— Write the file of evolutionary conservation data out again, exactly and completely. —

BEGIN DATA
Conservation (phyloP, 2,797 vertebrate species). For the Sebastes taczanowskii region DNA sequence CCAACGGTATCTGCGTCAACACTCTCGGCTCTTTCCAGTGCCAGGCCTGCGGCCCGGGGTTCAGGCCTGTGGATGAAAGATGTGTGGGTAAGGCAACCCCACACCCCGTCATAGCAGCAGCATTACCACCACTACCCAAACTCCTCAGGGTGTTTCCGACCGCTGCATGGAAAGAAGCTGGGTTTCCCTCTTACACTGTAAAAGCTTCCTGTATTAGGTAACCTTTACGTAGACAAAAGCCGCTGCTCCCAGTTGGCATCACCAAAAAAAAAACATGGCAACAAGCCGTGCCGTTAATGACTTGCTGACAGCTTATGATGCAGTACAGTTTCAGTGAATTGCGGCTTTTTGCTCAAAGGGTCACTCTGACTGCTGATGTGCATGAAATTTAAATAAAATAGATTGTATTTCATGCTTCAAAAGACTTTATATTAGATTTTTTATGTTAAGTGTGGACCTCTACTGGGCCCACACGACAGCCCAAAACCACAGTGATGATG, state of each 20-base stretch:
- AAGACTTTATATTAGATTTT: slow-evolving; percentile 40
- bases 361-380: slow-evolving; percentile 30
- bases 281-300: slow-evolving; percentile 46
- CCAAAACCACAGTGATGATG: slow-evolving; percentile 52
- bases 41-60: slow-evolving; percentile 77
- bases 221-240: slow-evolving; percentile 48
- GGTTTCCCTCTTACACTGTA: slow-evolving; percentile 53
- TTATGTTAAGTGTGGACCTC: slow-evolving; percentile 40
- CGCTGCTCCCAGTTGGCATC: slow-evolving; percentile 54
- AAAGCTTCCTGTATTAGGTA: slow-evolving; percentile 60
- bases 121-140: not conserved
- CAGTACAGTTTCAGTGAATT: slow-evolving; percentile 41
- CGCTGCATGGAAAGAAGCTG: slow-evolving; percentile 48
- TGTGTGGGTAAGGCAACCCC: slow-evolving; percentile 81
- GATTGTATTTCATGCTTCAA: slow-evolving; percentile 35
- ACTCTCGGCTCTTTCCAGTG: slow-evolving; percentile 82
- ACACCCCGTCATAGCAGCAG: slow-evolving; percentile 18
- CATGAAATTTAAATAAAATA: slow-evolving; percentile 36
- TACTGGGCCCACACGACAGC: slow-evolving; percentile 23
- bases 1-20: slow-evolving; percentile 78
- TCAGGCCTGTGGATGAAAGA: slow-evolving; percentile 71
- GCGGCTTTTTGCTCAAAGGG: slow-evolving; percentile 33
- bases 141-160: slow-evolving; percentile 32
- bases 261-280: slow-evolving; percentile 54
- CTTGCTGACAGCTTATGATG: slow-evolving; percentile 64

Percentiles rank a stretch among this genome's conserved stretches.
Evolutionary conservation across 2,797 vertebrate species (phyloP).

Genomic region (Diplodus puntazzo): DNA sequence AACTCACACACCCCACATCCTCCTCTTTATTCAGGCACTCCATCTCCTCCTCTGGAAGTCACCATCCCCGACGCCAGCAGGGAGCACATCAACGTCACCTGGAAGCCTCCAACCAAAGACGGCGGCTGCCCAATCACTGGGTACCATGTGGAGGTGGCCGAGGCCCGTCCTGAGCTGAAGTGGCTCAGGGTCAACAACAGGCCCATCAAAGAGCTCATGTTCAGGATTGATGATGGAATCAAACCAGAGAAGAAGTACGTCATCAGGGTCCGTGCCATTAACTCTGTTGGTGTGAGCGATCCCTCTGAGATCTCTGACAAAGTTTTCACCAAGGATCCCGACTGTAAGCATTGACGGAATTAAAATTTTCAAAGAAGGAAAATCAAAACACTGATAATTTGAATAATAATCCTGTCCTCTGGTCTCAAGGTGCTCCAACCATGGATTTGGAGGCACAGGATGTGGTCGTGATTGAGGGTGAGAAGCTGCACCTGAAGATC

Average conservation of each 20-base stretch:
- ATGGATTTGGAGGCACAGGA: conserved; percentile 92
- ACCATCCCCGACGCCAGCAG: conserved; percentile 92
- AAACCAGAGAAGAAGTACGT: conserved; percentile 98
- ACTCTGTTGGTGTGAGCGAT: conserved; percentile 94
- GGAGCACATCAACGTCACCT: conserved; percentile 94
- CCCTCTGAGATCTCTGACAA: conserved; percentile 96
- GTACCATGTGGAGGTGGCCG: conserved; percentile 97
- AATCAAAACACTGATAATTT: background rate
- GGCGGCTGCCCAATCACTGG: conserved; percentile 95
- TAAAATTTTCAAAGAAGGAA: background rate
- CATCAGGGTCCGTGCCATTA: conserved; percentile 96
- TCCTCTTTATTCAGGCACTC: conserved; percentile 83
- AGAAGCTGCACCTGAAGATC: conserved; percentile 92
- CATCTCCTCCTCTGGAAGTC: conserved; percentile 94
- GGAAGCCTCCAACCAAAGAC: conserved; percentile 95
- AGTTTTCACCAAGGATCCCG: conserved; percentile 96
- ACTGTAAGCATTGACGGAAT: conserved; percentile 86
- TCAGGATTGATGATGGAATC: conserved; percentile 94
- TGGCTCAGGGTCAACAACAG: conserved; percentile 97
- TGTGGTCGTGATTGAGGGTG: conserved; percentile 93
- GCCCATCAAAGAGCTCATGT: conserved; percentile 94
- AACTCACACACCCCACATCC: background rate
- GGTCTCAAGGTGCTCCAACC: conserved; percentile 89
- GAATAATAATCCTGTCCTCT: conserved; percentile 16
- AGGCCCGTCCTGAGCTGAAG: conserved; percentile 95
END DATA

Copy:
Conservation (phyloP, 2,797 vertebrate species). For the Sebastes taczanowskii region DNA sequence CCAACGGTATCTGCGTCAACACTCTCGGCTCTTTCCAGTGCCAGGCCTGCGGCCCGGGGTTCAGGCCTGTGGATGAAAGATGTGTGGGTAAGGCAACCCCACACCCCGTCATAGCAGCAGCATTACCACCACTACCCAAACTCCTCAGGGTGTTTCCGACCGCTGCATGGAAAGAAGCTGGGTTTCCCTCTTACACTGTAAAAGCTTCCTGTATTAGGTAACCTTTACGTAGACAAAAGCCGCTGCTCCCAGTTGGCATCACCAAAAAAAAAACATGGCAACAAGCCGTGCCGTTAATGACTTGCTGACAGCTTATGATGCAGTACAGTTTCAGTGAATTGCGGCTTTTTGCTCAAAGGGTCACTCTGACTGCTGATGTGCATGAAATTTAAATAAAATAGATTGTATTTCATGCTTCAAAAGACTTTATATTAGATTTTTTATGTTAAGTGTGGACCTCTACTGGGCCCACACGACAGCCCAAAACCACAGTGATGATG, state of each 20-base stretch:
- AAGACTTTATATTAGATTTT: slow-evolving; percentile 40
- bases 361-380: slow-evolving; percentile 30
- bases 281-300: slow-evolving; percentile 46
- CCAAAACCACAGTGATGATG: slow-evolving; percentile 52
- bases 41-60: slow-evolving; percentile 77
- bases 221-240: slow-evolving; percentile 48
- GGTTTCCCTCTTACACTGTA: slow-evolving; percentile 53
- TTATGTTAAGTGTGGACCTC: slow-evolving; percentile 40
- CGCTGCTCCCAGTTGGCATC: slow-evolving; percentile 54
- AAAGCTTCCTGTATTAGGTA: slow-evolving; percentile 60
- bases 121-140: not conserved
- CAGTACAGTTTCAGTGAATT: slow-evolving; percentile 41
- CGCTGCATGGAAAGAAGCTG: slow-evolving; percentile 48
- TGTGTGGGTAAGGCAACCCC: slow-evolving; percentile 81
- GATTGTATTTCATGCTTCAA: slow-evolving; percentile 35
- ACTCTCGGCTCTTTCCAGTG: slow-evolving; percentile 82
- ACACCCCGTCATAGCAGCAG: slow-evolving; percentile 18
- CATGAAATTTAAATAAAATA: slow-evolving; percentile 36
- TACTGGGCCCACACGACAGC: slow-evolving; percentile 23
- bases 1-20: slow-evolving; percentile 78
- TCAGGCCTGTGGATGAAAGA: slow-evolving; percentile 71
- GCGGCTTTTTGCTCAAAGGG: slow-evolving; percentile 33
- bases 141-160: slow-evolving; percentile 32
- bases 261-280: slow-evolving; percentile 54
- CTTGCTGACAGCTTATGATG: slow-evolving; percentile 64

Percentiles rank a stretch among this genome's conserved stretches.
Evolutionary conservation across 2,797 vertebrate species (phyloP).

Genomic region (Diplodus puntazzo): DNA sequence AACTCACACACCCCACATCCTCCTCTTTATTCAGGCACTCCATCTCCTCCTCTGGAAGTCACCATCCCCGACGCCAGCAGGGAGCACATCAACGTCACCTGGAAGCCTCCAACCAAAGACGGCGGCTGCCCAATCACTGGGTACCATGTGGAGGTGGCCGAGGCCCGTCCTGAGCTGAAGTGGCTCAGGGTCAACAACAGGCCCATCAAAGAGCTCATGTTCAGGATTGATGATGGAATCAAACCAGAGAAGAAGTACGTCATCAGGGTCCGTGCCATTAACTCTGTTGGTGTGAGCGATCCCTCTGAGATCTCTGACAAAGTTTTCACCAAGGATCCCGACTGTAAGCATTGACGGAATTAAAATTTTCAAAGAAGGAAAATCAAAACACTGATAATTTGAATAATAATCCTGTCCTCTGGTCTCAAGGTGCTCCAACCATGGATTTGGAGGCACAGGATGTGGTCGTGATTGAGGGTGAGAAGCTGCACCTGAAGATC

Average conservation of each 20-base stretch:
- ATGGATTTGGAGGCACAGGA: conserved; percentile 92
- ACCATCCCCGACGCCAGCAG: conserved; percentile 92
- AAACCAGAGAAGAAGTACGT: conserved; percentile 98
- ACTCTGTTGGTGTGAGCGAT: conserved; percentile 94
- GGAGCACATCAACGTCACCT: conserved; percentile 94
- CCCTCTGAGATCTCTGACAA: conserved; percentile 96
- GTACCATGTGGAGGTGGCCG: conserved; percentile 97
- AATCAAAACACTGATAATTT: background rate
- GGCGGCTGCCCAATCACTGG: conserved; percentile 95
- TAAAATTTTCAAAGAAGGAA: background rate
- CATCAGGGTCCGTGCCATTA: conserved; percentile 96
- TCCTCTTTATTCAGGCACTC: conserved; percentile 83
- AGAAGCTGCACCTGAAGATC: conserved; percentile 92
- CATCTCCTCCTCTGGAAGTC: conserved; percentile 94
- GGAAGCCTCCAACCAAAGAC: conserved; percentile 95
- AGTTTTCACCAAGGATCCCG: conserved; percentile 96
- ACTGTAAGCATTGACGGAAT: conserved; percentile 86
- TCAGGATTGATGATGGAATC: conserved; percentile 94
- TGGCTCAGGGTCAACAACAG: conserved; percentile 97
- TGTGGTCGTGATTGAGGGTG: conserved; percentile 93
- GCCCATCAAAGAGCTCATGT: conserved; percentile 94
- AACTCACACACCCCACATCC: background rate
- GGTCTCAAGGTGCTCCAACC: conserved; percentile 89
- GAATAATAATCCTGTCCTCT: conserved; percentile 16
- AGGCCCGTCCTGAGCTGAAG: conserved; percentile 95